Earlier this year, Gizmag attended the Asia-Pacific press launch of HP’s web-connected printers. At the time we were hopeful that the company’s ePrint technology which, amongst other things, allows users to print documents by sending an email, would help cut down on printer hassles stemming from pesky printer drivers. After spending a bit of time with the HP Photosmart Wireless e-All-in-One Printer B110 we’re still hopeful for the future of cloud-based printing, but it seems there are still some kinks that need to be ironed out.
UnpackingThe B110 doesn’t break the mold in the looks or packaging department. There’s the standard chunks of polystyrene and liberal lashings of tape that need to be removed when extracting the printer from its box. HP has thought to wrap the printer in a reusable cloth bag for carting home the groceries along with a smaller toiletries-size cloth bag for storing printer accessories – spare ink I’m guessing. Upon unboxing the B110 looks like your average All-in-One (AIO) printer with a nice piano black finish. No complaints there, but nothing to write home about either.
Set upSince HP is pushing the wireless capabilities of its new printers we thought we’d try setting up the B110 without connecting via USB and see how things went. This meant relying on the B110’s 2.36-inch (5.9cm) LCD display, which unfortunately isn’t as intuitive as a full touchscreen display. HP calls it a “Touchsmart frame” which means only the predefined buttons around the outside of the frame are touch sensitive – these will also only be illuminated if they are selectable for the currently displayed menu. Still, the menu was fairly straight forward and guides users through the set up process pretty well.
However, I’m not sure if it’s the altitude I’m at or some other mysterious environmental factor, but I seem to have a bad history with printer heads. This trend continued with the heads of the B110 failing to align properly on initial startup. Since the printer only warned that this would mean I wouldn’t be able to print at full resolution I decided to continue with the setup and worry about aligning the heads later on. Mistake! Since the printer prints the sheet with the all-important printer code and spam unfriendly email address that are required to sign up at HP’s ePrint Center in color, there’s a chance you won’t be able to read the information if your printer isn’t printing in full color. Naturally, I had this problem.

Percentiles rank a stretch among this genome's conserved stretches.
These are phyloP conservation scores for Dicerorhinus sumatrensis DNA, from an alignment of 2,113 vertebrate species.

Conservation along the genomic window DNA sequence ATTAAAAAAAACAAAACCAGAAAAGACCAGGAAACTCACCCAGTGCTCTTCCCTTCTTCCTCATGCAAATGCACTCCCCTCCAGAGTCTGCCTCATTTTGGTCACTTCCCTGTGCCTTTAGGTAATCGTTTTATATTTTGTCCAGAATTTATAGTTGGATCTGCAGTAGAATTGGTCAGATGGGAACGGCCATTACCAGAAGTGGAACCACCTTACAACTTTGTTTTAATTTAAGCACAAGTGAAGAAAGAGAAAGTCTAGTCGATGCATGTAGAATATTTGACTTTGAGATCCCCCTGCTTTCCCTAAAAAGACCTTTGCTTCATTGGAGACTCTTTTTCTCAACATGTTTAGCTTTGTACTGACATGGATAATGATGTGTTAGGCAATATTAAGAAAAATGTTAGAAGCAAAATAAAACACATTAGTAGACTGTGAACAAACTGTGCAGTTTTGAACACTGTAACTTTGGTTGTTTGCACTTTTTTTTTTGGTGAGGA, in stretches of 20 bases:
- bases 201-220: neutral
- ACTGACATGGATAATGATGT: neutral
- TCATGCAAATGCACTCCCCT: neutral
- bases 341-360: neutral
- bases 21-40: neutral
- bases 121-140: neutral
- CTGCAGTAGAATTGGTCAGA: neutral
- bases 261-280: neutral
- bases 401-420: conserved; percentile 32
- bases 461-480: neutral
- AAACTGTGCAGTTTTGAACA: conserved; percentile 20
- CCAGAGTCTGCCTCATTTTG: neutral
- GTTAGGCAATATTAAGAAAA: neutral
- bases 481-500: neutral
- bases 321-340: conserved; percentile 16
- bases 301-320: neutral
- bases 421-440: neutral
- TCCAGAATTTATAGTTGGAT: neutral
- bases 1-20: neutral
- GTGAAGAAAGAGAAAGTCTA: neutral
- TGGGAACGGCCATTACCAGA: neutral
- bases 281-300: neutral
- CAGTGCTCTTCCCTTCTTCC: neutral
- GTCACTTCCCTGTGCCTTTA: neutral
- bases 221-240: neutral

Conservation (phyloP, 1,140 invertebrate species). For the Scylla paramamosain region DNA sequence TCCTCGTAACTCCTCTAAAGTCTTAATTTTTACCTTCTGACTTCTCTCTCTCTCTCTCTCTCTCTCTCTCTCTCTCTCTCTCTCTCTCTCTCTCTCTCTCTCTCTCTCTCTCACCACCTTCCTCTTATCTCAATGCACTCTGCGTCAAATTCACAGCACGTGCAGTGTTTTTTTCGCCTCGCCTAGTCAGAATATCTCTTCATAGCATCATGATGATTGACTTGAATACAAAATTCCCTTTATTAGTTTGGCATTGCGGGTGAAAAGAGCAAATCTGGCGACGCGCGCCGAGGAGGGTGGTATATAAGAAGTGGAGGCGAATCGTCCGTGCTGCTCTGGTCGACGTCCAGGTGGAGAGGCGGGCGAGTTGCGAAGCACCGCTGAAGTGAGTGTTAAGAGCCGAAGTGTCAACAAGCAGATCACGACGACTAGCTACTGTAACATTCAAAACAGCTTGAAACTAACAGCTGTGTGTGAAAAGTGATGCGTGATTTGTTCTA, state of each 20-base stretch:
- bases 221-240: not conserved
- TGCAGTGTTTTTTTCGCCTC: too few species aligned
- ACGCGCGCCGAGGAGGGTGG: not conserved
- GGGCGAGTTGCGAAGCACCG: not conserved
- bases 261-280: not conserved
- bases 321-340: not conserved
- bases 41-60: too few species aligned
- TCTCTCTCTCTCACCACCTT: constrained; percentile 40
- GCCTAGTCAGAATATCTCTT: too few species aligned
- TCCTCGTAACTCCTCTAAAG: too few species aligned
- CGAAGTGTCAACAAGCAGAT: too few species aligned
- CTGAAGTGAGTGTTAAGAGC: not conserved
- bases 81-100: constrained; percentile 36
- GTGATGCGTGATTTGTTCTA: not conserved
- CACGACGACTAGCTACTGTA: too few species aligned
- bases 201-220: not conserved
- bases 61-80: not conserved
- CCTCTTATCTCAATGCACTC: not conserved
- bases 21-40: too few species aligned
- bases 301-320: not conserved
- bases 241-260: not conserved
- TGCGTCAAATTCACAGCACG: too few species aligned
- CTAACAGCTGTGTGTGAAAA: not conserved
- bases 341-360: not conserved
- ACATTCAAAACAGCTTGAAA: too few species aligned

After cleaning the heads a couple of times I was back on track and was able to print out the printer’s email address. Since I had foolishly forged ahead, this required a bit of hunting around the printer’s menus. So, if you’re having any problems with print quality right off the bat, I would recommend persevering with a few head cleans until the heads align and printing properly before progressing.
With that out of the way I was able to soldier on. The printer detected my home network (the B110 boasts 802.11b/g/n) with no problems and with the printer’s email address now in hand I was able to log onto the ePrint Center and set up the printer to receive ePrint jobs.
ePrintingTo try out the email printing we sent a few different types of attachments to see how it fared. PDF, Word documents, GIFs and most JPEGs printed fine, but we ran into a weird problem with one particular JPEG. The original 2,700 x 3,650 pixel image printed fine when sent as an attachment via Gmail. But after cropping it to 560 x 550 pixels the image would not print when sent via Gmail.
This highlighted another problem with the ePrint system. If that print fails you won’t know unless you log into you ePrint Center account and check the print log – which is what I did after sitting twiddling my thumbs for five minutes wondering what was taking so long. While the system will send an email when a job has successfully been received and prepared for printing, it would be nice to get an email telling you that the print job has failed too. It would be even nicer if it told you why it had failed – information that isn’t even available when checking out the print job status in the ePrint Center.